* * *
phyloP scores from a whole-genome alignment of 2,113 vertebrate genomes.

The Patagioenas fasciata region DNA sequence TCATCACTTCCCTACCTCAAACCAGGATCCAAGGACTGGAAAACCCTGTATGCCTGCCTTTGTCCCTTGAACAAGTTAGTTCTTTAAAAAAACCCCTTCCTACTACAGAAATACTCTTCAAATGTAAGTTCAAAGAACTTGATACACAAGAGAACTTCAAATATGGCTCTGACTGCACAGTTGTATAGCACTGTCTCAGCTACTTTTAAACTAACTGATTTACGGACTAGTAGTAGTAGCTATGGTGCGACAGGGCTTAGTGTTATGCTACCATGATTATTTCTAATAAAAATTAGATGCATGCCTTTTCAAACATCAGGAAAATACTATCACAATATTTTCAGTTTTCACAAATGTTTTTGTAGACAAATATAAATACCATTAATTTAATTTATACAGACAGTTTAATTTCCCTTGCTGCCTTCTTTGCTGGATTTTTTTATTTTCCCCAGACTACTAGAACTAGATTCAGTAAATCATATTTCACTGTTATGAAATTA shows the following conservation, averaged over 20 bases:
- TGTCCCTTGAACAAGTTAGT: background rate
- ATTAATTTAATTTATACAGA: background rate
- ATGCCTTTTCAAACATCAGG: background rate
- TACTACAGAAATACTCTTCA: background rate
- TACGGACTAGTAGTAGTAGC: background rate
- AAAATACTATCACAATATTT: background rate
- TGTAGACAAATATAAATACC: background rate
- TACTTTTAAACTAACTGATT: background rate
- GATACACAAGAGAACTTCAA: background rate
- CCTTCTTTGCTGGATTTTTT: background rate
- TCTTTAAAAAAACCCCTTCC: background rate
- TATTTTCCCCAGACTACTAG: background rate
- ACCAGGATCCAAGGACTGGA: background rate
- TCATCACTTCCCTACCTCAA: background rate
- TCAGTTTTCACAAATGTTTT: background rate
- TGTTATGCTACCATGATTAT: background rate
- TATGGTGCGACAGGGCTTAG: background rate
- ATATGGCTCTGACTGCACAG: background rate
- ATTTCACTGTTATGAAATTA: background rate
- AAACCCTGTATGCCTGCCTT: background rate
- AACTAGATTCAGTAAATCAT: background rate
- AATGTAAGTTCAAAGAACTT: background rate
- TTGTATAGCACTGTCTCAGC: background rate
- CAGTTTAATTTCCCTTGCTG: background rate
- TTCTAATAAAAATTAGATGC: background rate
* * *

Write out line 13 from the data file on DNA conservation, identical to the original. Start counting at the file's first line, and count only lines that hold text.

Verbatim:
- TCTTTAAAAAAACCCCTTCC: background rate